Are virtual doctor visits the wave of the future? -

Are virtual doctor visits the wave of the future?

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LAS VEGAS (FOX5) - Trips to the doctor's office could go the way of at-home visits. New technology has made virtual visits reality. While these online sessions have many advantages, some medical professionals worry the drawbacks could be dangerous.

Patients are using FaceTime or Skype to speak with physicians in just minutes, eliminating long waits at offices.

Rena Austin-Brown has four kids, a puppy, two jobs and attends school. She said her children see the doctor more often now that their visits are virtual.

“If one gets sick even just once a week, that's half a week's pay missed just for tending to each child being sick once a week,” Austin-Brown said.

That changed when Austin-Brown's insurance provider began offering NowClinic. It enables her to use FaceTime to confer with her doctors from her phone.

“Before, you weighed those options – OK, do I want to sit in the quick care or ER for three hours? Or – It's late, I'm tired, I have to work tomorrow. It actually makes you get seen more [frequently],” she said.

NowClinic is now available to all Health Plan of Nevada and Sierra Life and Health members, both individual and commercial.  

A patient logs in to a website, fills out a brief questionnaire and chooses an available doctor. Following a short wait, the session begins.

Patients can log in via a desktop computer, laptop or smartphone. Doctors can even prescribe medicine during virtual visits.

“The most common visits [involve] common respiratory infection colds, sore throats, sinus infections [and] bladder infections,” said Dr. Eugene Somphone, medical direct for Southwest Medical On Demand Medicine. 

The NowClinic launched this year with more than 350,000 members and is on pace to see about 5,000 patients by the end of the year.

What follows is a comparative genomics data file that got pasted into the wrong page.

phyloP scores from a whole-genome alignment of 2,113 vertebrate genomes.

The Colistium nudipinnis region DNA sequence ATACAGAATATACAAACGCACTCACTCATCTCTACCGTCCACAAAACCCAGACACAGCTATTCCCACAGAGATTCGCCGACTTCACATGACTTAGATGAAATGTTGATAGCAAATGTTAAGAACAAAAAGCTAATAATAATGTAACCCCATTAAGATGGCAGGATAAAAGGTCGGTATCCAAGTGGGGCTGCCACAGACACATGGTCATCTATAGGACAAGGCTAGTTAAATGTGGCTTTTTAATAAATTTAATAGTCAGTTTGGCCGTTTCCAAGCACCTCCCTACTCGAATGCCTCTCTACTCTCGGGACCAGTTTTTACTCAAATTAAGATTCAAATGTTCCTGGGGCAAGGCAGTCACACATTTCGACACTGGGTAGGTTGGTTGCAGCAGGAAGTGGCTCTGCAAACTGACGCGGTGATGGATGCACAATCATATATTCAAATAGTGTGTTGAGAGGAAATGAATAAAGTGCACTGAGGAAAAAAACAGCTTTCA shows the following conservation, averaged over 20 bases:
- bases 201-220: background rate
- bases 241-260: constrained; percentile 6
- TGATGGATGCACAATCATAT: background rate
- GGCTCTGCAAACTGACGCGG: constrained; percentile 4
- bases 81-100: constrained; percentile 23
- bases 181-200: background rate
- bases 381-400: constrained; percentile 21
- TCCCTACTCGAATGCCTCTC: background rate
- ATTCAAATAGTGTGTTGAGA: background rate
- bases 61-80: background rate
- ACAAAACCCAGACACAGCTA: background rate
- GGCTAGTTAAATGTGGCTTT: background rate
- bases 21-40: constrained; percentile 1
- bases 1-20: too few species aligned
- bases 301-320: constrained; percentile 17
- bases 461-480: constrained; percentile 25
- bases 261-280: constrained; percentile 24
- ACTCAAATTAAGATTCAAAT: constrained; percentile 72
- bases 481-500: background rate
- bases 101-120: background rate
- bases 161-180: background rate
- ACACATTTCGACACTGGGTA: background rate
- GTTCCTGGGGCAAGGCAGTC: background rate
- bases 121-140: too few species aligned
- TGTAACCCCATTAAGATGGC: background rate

“We do see a fair amount of pediatrics – usually older kids with ear infections, sore throats, cough and colds,” Somphone said.

Somphone said doctors can diagnose patients with the aid of detailed medical history. Patients will be referred to urgent care if a physical exam is required, Somphone said.

Family physician Dr. Daliah Wachs said that while telemedicine has advantages, she worries patients might be misdiagnosed without the physical presence of a physician.

“I can see if your thyroid's enlarged. I could do a pretty good job, [but] I don't want to do a pretty good job, I want to do a damn good job. If I'm going to lose ability to touch and feel and talk to patients, we just lost the quality of care I can give,” Wachs said.

Wachs also worries about privacy, specifically being HIPPA compliant. She also has concerns about hackers.

“How do you ensure privacy? If the CIA and Senate can be hacked, is your visit gonna be private?” Wachs asked.

Wachs said she hopes this doesn't become the sole way doctors will communicate with patients, but with Obamacare, things are moving in that direction, she said. 

“We've had a lot of doctors leave the field, so we have less doctors, less access. We've had costs go up. If a telemedicine interview is a lot cheaper than a doctor visit, people are going to choose that route,” Wachs said.

Somphone agrees. He said growth can't be sustained when it comes to health costs, so physicians are getting creative.

“As more and more people try this stuff, it's going to gain more acceptance. I think five years from now we'll see a different landscape in terms of how medicine is delivered,” Somphone said.

Austin-Brown said that not only are virtual doctor visits saving her time, they're saving her money. She said a NowClinic visit only costs about a third of her co-pay.

The average wait time of a NowClinic physician is between six and seven minutes. The average session lasts between seven and eight minutes. Prescriptiond are sent to patients online, so they can head to a pharmacy immediately afterwards.

Somphone said some patients have connected with doctors from grocery stores or while sick in bed. He further said the technology is great for rural areas with limited access to quality care.

Somphone stressed that physicians are careful about what is prescribed, and that controlled medicines are out of the question.

Wachs agrees telemedicine is great for psychiatric care and psychological therapy.

NowClinic patients must be in Nevada, but physicians can be located anywhere in the country as long as they are licensed in Nevada.

Some doctors now see patients exclusively online, while others see them at clinics and online.

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